Iyad el-Baghdadi reviews Mohammed bin Salman’s record and finds it severely lacking:

In short, the crown prince is promising economic reform while imprisoning economic reformers; he’s promising religious reform while imprisoning religious reformers; he’s promising social reform while imprisoning leading feminists. As he silences the once dynamic Saudi public sphere, note how these voices are being replaced: thousands of bots are flooding Saudi social media, many with pictures of the crown prince, cheering his every move.

The decision-making of the world’s largest oil exporter is now in the hand of a small number of individuals with no consultative process in place, and with dissenters immediately jailed.

Many of the crown prince’s big moves have deteriorated into protracted wars of attrition, such as the war in Yemen or the feud with Qatar. His mass arrest of the leading women’s rights activists is another potential quagmire.

Mohammed bin Salman (MbS) has proven himself to be very good at picking fights and grabbing power, but so far those are just about the only things that he has been able to do successfully. The atrocious war on Yemen is now over three years old, which is three years longer than the Saudis and their allies expected it would last. The war has thus far failed to achieve any of the coalition’s stated goals, it has been marred by thousands of war crimes committed by coalition forces, and it has created the world’s worst humanitarian crisis. The Qatar crisis has dragged on for more than a year, and in that time the Saudi-led bloc’s efforts to bully Qatar into submission have backfired about as badly as they could have. Qatar has not only rejected the bloc’s demands, but has improved relations with Iran and Turkey in a pointed rebuke to Saudi and Emirati wishes. Inept, heavy-handed Saudi meddling in Lebanon redounded to the benefit of Hizbullah and its allies. The crown prince’s only notable foreign policy achievement has been to cultivate the easy marks in the Trump administration, who have foolishly bound themselves and the U.S. to the crown prince’s fortunes. Even when MbS delivers on promised modest changes inside Saudi Arabia, he makes a mockery of those changes by locking up the activists that supported them. He has made many enemies with his hasty and reckless behavior, and those enemies can only be encouraged when they see that he doesn’t seem to know what he’s doing.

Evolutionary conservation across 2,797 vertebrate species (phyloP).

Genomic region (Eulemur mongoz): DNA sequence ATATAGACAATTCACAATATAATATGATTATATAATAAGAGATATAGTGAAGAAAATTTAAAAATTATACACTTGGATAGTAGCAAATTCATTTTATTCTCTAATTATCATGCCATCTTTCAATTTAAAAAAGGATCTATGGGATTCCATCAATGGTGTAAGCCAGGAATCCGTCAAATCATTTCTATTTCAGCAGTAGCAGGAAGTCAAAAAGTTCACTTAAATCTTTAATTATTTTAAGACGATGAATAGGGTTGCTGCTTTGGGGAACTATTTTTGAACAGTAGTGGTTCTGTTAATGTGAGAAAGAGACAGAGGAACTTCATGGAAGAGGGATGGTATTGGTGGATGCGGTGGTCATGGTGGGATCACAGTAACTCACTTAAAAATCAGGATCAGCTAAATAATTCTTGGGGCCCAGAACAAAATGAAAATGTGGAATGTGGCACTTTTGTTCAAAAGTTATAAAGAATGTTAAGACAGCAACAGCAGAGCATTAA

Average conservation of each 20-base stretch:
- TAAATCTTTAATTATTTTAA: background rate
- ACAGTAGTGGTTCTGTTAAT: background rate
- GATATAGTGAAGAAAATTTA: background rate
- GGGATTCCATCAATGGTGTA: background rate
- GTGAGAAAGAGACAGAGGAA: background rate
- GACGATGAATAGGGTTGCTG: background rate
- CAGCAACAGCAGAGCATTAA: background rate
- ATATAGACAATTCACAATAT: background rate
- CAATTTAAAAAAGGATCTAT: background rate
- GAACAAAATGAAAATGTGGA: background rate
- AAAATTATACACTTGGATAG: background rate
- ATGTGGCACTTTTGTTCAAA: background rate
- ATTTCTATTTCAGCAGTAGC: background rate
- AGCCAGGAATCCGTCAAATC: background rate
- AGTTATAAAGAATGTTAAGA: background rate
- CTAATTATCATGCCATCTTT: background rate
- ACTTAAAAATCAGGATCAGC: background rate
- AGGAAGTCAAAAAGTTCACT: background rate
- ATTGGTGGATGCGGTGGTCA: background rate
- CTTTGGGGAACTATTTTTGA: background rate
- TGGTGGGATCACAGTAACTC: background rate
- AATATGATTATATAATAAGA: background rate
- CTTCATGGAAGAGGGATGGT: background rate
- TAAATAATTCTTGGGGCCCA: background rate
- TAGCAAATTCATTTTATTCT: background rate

Many foreign pundits and journalists may bend over backwards to flatter and spin for the crown prince, but foreign investors are not nearly as enthusiastic. As el-Baghdadi notes, the supposed “anti-corruption” purge last fall probably contributed to the slump in foreign investment in the kingdom:

His recent shakedown of leading business figures had nothing to do with the rule of law and may have spooked investors. Recent figures show that foreign direct investment hit a 14-year low in Saudi Arabia last year (compared to an 8 percent rise in the neighboring United Arab Emirates).

Investors typically crave stability, and Mohammed bin Salman’s behavior over the last year has done nothing to reassure them that the kingdom is a good investment.

The crown prince’s Western fans have spent months building him up and celebrating his agenda before he had succeeded at anything beyond taking more power for himself. It should start dawning on them sooner or later that their enthusiasm wasn’t just premature but also entirely misplaced.